England expects once more as the Three Lions head into their latest appearance at a World Cup. However, their path to the tournament was again not without its complications; after all, they saw three different managers occupy their dugout within the space of two months. In the wake of the humiliating Euro 2016 exit at the hands of Iceland, Roy Hodgson stepped down and was replaced by the highly experienced Sam Allardyce, only for 'Big Sam' to be forced out within 67 days of his appointment, having found himself at the centre of a newspaper sting in which he was filmed giving advice on how to get around 'third-party ownership' rules. The job then went to Gareth Southgate, who has guided England to their fifth straight World Cup and has continued the team's process of renewal. Indeed, in the wake of the iconic Wayne Rooney's retirement from international football, only goalkeeper Joe Hart and defender Gary Cahill have more than 50 caps. Harry Kane, Dele Alli, Marcus Rashford, John Stones and Eric Dier are the men in whom Southgate has placed his faith as the spine of the England team over the next few years.
England's fans know what awaits them as Russia 2018 draws closer and closer: excitement and expectation - and, with a young, talented group of players, why not? - and hope upon hope that the path towards the final in Moscow on 15 July is not filled with frustration, bad luck, fatalism and disappointment. That last-16 defeat in France still hurts. And 1966, England's only major trophy, now feels like a very distant memory. Generation after generation has never seen its national team lift a trophy, and it's about time that they did... and in colour. 2018 could be the year the hoodoo ends. And if not, the future looks bright for the current Under-19 European Championship and Under-20 World Cup holders.
|DOB: 03/09/1970||Preferred system: 4-2-3-1|
|Matches: 14||W/D/L: 7/5/2|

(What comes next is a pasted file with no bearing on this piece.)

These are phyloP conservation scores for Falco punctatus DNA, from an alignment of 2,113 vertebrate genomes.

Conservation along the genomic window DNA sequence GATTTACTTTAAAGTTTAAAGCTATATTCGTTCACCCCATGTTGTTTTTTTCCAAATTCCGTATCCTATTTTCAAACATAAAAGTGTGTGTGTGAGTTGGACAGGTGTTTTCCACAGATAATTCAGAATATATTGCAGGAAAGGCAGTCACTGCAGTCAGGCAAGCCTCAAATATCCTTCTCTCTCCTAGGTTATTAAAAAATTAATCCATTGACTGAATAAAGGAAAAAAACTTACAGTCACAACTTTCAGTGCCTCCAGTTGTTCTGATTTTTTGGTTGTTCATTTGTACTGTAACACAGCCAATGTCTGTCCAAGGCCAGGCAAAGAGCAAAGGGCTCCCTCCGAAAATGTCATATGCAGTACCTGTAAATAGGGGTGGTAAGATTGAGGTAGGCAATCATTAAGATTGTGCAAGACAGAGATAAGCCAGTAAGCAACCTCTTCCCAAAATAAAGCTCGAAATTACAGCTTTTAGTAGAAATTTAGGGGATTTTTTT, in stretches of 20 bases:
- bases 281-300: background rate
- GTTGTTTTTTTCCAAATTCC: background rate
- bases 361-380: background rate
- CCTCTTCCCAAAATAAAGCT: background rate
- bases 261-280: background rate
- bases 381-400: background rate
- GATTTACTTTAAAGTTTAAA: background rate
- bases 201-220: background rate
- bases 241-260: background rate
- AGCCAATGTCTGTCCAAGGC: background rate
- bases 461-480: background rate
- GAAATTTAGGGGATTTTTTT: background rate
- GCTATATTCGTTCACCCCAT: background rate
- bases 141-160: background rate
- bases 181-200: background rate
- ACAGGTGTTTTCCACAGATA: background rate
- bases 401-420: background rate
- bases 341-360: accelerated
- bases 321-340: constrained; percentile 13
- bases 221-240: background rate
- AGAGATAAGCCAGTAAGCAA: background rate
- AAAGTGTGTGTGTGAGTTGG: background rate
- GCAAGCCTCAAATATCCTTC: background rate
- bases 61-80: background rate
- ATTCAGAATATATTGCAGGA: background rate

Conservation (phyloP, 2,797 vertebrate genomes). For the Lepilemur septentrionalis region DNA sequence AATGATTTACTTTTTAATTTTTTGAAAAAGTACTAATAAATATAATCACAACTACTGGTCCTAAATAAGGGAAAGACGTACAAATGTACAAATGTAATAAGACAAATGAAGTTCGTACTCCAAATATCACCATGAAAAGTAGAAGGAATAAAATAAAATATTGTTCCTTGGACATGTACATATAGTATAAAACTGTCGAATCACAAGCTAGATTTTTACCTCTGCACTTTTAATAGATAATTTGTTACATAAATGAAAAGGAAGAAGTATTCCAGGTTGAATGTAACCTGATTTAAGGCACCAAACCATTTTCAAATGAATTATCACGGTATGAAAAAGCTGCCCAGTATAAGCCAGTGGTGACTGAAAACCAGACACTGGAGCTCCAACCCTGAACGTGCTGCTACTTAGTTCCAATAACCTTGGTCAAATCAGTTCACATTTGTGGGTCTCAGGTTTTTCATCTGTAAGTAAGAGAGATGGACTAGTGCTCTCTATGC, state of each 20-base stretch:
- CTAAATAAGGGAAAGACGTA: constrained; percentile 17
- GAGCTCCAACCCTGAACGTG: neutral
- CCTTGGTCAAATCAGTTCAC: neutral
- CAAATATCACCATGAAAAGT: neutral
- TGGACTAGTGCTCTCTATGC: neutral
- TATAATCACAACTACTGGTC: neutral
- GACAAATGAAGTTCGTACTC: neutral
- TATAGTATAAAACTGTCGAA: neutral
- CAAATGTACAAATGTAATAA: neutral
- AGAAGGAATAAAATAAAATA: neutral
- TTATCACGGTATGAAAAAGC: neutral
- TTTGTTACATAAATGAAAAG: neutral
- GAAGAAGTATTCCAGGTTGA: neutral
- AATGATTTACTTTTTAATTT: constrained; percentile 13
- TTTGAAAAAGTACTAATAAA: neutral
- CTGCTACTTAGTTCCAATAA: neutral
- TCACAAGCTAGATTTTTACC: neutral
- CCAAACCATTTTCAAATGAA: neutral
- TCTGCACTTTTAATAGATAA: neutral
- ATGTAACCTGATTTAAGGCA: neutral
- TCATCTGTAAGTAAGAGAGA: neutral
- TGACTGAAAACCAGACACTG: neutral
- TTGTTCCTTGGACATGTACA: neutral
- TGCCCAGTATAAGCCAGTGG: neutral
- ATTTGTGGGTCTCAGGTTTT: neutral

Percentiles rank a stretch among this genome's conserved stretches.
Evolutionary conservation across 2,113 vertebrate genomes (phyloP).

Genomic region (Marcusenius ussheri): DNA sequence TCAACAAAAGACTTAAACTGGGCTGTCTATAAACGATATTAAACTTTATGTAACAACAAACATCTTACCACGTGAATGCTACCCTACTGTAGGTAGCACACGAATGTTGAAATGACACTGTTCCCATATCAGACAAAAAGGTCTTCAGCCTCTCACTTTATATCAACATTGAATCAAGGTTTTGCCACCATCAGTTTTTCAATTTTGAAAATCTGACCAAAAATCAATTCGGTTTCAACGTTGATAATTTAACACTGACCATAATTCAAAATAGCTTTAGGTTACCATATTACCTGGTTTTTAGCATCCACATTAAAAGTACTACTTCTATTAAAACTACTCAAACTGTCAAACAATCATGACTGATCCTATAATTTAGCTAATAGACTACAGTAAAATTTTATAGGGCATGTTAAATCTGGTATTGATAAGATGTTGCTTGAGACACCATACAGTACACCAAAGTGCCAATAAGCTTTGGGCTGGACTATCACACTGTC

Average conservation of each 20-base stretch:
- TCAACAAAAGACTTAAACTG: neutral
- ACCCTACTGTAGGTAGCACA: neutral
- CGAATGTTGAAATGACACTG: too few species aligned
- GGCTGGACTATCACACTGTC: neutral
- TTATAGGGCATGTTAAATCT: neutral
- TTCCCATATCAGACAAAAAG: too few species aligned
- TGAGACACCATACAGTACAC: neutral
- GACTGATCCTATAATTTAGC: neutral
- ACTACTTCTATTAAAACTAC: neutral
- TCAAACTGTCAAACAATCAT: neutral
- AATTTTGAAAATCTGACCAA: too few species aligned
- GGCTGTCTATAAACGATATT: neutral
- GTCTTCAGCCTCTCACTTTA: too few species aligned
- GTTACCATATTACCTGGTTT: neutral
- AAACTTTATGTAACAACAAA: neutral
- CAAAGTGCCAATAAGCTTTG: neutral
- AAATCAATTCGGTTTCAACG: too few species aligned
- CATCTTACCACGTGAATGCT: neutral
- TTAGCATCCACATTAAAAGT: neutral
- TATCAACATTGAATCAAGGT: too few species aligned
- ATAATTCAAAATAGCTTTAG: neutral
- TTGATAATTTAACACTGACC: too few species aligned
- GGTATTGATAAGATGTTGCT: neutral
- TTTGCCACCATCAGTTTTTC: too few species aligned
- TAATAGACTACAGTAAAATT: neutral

Southgate has brought a measure of calm after the storm caused by Allardyce's departure after just one game at the helm (the win over Slovakia in England's opening World Cup qualifier). The Football Association turned to the former defender - who had been in charge of England's Under-21s since 2013 - as caretaker, but after three games that brought a win and two draws, one of which in a friendly with Spain, he was confirmed as permanent boss. With Southgate in the hot seat, England barely put a foot wrong in qualifying and, most importantly, set about assembling a talented squad and giving opportunities to youngsters. However, a team that continues to lose its way for large periods of the game is still to overcome its most important challenge: becoming a better side with the ball. England have tried three at the back with two attacking midfielders in behind the focal point of the forward line, but are proving goal-shy and yet to fully convince. Southgate's men appear to respond better to a back four and two deep-lying midfielders, with absolute free rein given to their attacking full-backs.
|DOB: 28/07/1993||Age: 24||Position: Forward||Club: Tottenham|
|Height: 186 cm||Weight: 85 kg||Caps: 23||Goals: 12|
The striker has been performing superbly for Tottenham Hotspur for several seasons now, and the time has come for him to make a real splash in an England shirt. The supreme goalscorer, Kane has already served ample notice of his credentials since making his senior debut in 2015, but it is in Russia that the 24-year-old has the chance to truly flourish on the international stage. After the bitter experience of Euro 2016, where the Spurs ace failed to find the net, England's chances of making a World Cup impact will rocket if he can get himself amongst the goals. A target for a host of major European clubs, the marksman has improved other areas of his all-round game season upon season to become one of the world's most complete centre-forwards and what England had been looking for for years. A number nine who gives his country every reason to dream.